MARINE CORPS AIR STATION IWAKUNI, Japan -- As the temperature begins to drop and leaves change color and fall, station residents of all sizes begin to prepare for Halloween, not just for the children aboard Marine Corps Air Station Iwakuni, Japan, but for the many Japanese guests coming aboard station for the Halloween Festival Oct. 31, 2013.
Marine Wing Support Squadron 171 hosted a haunted house to which they invited the Shunan International Children’s Club to come through. The station chapel provided games and treats for anyone who came by and American Forces Network Iwakuni held a Halloween Bash near the Monzen Bridge.
“I’m so glad to have this opportunity because it allows us to experience American cultures,” said Kazunori Myodo, station visitor. “It helps give me new ideas that I can use for the future.”
In addition to the numerous Halloween events, the main attractions to visitors were near the housing areas where some station residents waited in the houses they decorated to pass out candy to all their frightening visitors.
“This is amazing to be able to experience a real American Halloween,” said Seina Myodo, 11, station visitor and trick-or-treater. “The decorations are impressive and so scary that I can’t stay away from going to different houses.”
The history of Halloween dates back more than 2,000 years to the ancient Celtic Festival of Samhain where they wore costumes and celebrated the end of their summer and harvests before the winter season.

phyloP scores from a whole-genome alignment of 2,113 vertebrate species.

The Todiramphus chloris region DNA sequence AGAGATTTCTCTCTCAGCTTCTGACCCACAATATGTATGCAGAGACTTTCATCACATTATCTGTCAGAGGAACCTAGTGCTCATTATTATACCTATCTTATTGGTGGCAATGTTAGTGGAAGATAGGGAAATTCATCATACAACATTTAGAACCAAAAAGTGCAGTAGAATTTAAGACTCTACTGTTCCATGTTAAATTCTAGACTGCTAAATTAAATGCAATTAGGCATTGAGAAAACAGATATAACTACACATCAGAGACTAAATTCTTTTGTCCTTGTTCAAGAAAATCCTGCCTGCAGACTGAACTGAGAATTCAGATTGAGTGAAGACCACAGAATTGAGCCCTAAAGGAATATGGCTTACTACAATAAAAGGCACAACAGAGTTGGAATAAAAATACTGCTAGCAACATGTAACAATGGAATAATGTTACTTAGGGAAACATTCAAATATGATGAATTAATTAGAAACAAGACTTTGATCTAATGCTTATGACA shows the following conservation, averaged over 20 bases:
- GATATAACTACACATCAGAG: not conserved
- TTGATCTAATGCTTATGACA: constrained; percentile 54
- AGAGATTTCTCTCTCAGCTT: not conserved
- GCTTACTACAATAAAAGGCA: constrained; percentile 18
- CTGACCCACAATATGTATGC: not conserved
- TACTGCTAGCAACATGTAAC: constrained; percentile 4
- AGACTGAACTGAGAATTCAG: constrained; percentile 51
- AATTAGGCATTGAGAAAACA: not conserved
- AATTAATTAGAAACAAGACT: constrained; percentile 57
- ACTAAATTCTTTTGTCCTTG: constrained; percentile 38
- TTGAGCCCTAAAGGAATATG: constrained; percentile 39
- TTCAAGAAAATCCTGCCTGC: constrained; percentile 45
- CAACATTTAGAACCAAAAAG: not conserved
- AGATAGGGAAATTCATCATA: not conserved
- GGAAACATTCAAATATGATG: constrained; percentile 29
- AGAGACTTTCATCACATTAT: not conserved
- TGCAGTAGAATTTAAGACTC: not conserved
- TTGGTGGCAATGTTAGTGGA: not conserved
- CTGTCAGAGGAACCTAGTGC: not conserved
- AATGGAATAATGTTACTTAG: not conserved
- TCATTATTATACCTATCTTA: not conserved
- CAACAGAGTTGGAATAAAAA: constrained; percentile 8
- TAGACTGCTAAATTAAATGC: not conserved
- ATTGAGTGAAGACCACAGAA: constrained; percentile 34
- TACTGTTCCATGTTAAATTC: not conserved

Halloween came to America in colonial New England, but celebration was extremely limited due to Protestant belief systems.
In the late 1800s, the holiday turned from being a community and neighborly get together into a widely celebrated tradition.
It wasn’t until the period between 1920-1950 that trick-or-treating began to pick up and Halloween began to grow throughout the nation. Today, Americans spend an estimated 6 billion dollars on Halloween each year, making it America’s second largest commercial holiday, according to http://www.history.com/topics/halloween.
As the candles inside the jack-o-lanterns begin to burn out and visitors leave with candy bags filled, some can’t wait until next year to be spooked once again.
“I hope that more Japanese are able to have the opportunity to come on base and be able to experience an American Halloween,” said Kazunori Myodo.